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  • Writer's pictureSlashData Team

Sun's open source Java policy will mean very little for the mobile industry

[last part of the series on five traits of open source and its impact in the mobile industry. See also part 1, part 2, part 3 and part 4.]

In early November 2006, Sun proclaimed the most significant shift in Java strategy since the launch of the software platform in 1995. The US software giant announced that it is licensing several key components of the Java for mobile (Java ME) and desktop (Java SE) platforms under an open source license. With this move, Sun provides Java ME and Java SE platform reference implementations not only under its traditional commercial license terms, but also under open source license (GPL) terms. Furthermore, Sun has created a web-based repository for open source Java projects (the Mobile & Embedded community), and announced a governance model for it. It is worth stressing that the Java Community Process (JCP), the process by which third parties can play a role in the future of the Java platforms, remains unaffected.

With the open source strategy, Sun s goal is likely to incentivise the industry into adopting a single reference Java implementation and mitigate the threat from rapid market penetration of Adobe s Flash as well as other competing application environments such as BREW.

The fundamentals of open source Java To estimate the implications that Sun s Java open source strategy will have in the mobile industry, we should consider four fundamental elements of Sun s licensing and trademark policies.

1. Sun s choice of GPL license, requires third party modifications to be also distributed under GPL for no charge. This dis-incentivises handset manufacturers from even accessing GPL code due to IP contamination concerns.

2. Sun s open source Java phoneME Feature and Advanced projects are reference optimised implementations, but ones which have not been optimised for specific phone hardware. Handset manufacturers today compete heavily on Java platform optimisation to accelerate the performance of Java applications and games on each handset as a means of differentiation. Even if an OEM takes Sun’s optimised implementation of the MIDP2 JVM, they would have to further tweak the JVM to adapt it to their particular hardware and add own memory or speed optimisations.

3. Sun Microsystems retains a trademark to the Java term and has a copyright on the cup & steam logo. Sun requires handset OEMs and Java implementation vendors to pass TCK certification tests for the base CLDC and CDC platforms (at a considerable cost) in order to be able to claim that their handsets are Java Compatible.

4. Sun’s phoneME GPL branch excludes about 5% of the source code corresponding to ‘IPR-encumbered’ code which Sun does not have the right to release under GPL. This means that you can’t build the full phoneME project from source code.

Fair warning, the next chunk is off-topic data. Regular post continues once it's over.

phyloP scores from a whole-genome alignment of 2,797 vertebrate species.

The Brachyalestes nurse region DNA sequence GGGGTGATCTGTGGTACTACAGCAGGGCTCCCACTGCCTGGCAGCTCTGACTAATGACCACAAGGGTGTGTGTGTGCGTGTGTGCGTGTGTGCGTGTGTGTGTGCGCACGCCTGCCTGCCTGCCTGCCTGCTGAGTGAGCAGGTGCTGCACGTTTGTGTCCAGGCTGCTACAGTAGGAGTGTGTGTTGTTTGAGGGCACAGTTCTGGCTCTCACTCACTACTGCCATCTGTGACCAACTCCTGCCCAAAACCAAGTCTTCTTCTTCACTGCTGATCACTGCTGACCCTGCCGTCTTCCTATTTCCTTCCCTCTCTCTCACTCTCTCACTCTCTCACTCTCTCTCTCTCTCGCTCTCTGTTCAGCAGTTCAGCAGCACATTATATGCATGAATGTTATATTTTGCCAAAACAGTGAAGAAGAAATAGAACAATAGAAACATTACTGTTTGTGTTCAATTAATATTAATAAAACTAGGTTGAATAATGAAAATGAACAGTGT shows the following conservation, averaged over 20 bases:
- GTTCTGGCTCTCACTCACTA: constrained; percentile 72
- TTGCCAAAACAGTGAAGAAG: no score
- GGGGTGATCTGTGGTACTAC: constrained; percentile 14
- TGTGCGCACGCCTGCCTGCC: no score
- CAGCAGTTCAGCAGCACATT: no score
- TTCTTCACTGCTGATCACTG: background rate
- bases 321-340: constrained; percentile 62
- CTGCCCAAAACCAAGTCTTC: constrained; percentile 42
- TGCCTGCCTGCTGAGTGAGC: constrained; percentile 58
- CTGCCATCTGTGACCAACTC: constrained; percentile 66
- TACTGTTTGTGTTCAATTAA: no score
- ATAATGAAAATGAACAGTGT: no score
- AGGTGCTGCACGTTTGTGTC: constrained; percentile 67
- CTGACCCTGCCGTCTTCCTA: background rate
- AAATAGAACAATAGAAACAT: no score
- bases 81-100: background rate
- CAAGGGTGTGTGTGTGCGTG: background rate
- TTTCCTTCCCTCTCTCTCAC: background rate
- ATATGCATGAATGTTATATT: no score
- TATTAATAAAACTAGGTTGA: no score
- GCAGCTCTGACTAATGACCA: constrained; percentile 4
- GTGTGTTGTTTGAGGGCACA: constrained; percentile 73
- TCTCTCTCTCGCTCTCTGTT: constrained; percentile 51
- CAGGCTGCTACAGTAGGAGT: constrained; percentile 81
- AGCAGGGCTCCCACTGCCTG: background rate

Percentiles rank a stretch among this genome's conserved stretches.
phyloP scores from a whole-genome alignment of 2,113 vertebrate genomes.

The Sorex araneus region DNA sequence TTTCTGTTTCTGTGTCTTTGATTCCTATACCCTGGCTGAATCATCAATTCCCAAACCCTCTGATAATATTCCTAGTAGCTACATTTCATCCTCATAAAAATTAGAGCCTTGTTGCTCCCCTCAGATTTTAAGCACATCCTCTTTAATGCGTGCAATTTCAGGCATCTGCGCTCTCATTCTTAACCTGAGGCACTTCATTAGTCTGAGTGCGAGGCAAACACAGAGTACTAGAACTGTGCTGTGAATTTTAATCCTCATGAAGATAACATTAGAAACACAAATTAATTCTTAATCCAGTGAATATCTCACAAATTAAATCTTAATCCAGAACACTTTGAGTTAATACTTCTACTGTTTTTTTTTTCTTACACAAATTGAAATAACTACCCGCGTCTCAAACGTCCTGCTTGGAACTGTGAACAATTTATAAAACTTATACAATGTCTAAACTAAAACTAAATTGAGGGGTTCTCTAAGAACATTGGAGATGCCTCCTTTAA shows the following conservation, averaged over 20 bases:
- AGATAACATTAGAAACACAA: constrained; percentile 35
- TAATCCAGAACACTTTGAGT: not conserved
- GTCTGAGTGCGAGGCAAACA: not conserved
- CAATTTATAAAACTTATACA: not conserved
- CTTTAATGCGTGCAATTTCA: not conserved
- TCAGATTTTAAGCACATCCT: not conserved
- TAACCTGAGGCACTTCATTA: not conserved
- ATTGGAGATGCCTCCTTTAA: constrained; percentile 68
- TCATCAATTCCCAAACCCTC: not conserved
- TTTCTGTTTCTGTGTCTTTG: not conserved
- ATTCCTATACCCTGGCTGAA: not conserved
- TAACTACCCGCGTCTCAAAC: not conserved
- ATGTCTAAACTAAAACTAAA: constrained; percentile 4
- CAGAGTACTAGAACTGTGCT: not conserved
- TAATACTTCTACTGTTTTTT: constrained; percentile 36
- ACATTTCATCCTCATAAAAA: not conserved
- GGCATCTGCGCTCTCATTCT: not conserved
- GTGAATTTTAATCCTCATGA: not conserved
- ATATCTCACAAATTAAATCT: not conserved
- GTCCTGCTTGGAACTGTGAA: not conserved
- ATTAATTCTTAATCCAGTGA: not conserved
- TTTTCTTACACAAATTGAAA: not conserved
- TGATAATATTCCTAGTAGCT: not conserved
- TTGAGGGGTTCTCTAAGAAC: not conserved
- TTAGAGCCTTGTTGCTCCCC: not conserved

On the other hand, Sun did a couple of things right: firstly, contributors to the GPL branch of phoneME have to surrender copyrights; thereby allowing Sun to integrate these changes directly into the commercial branch. This prevents the divergence of the two code branches in a dual licensing model, as happened to Trolltech’s Qtopia. Secondly, Sun receives direct feedback from developers and is able to use that feedback within product planning.

Too much an effort, too small a change Overall, I believe that Sun s Java open source policy will change very little in the mobile industry; the choice of the GPL license protects Sun’s revenue stream from licensing of optimised implementations, but scares off handset OEMs (in fact I recently had a conversation with an exec at a top-5 OEM that confirmed just that). Sun does maintain its revenue stream from TCK licensing due to its Java trademark.

Was Sun too greedy to choose the GPL ? Perhaps, as Sun’s optimised implementation is mostly licensed to ODMs; OEMs use their in-house optimised implementations.

Did Sun have any other choice ? Probably. They could have licensed the ‘core’ JVM under GPL and the hardware-dependent code under a non-copyleft license like the Apache license, so that OEMs could optimise for their hardware. When I mentioned this to Sun last week they sounded interested in the idea, but said it might be too complex from an organisational perspective.

I would also argue that Motorola s intentions for releasing Java MIDP3 under open source will likely see more uniform adoption and consistent implementation of MIDP3 across mobile handsets. This is assuming Motorola sticks with its promise for releasing the full MIDP3 source code under the liberal Apache License 2.0; Motorola wants to first test the waters by releasing the code under the Motorola Extensible License, which is a copyleft license. Motorola will also release the TCK under an open source license, which means it will be cheaper for OEMs to certify their implementations as MIDP-3 compliant.

– Andreas

[this article has been updated following a briefing with Sun at the Informa Open Source in Mobile conference]

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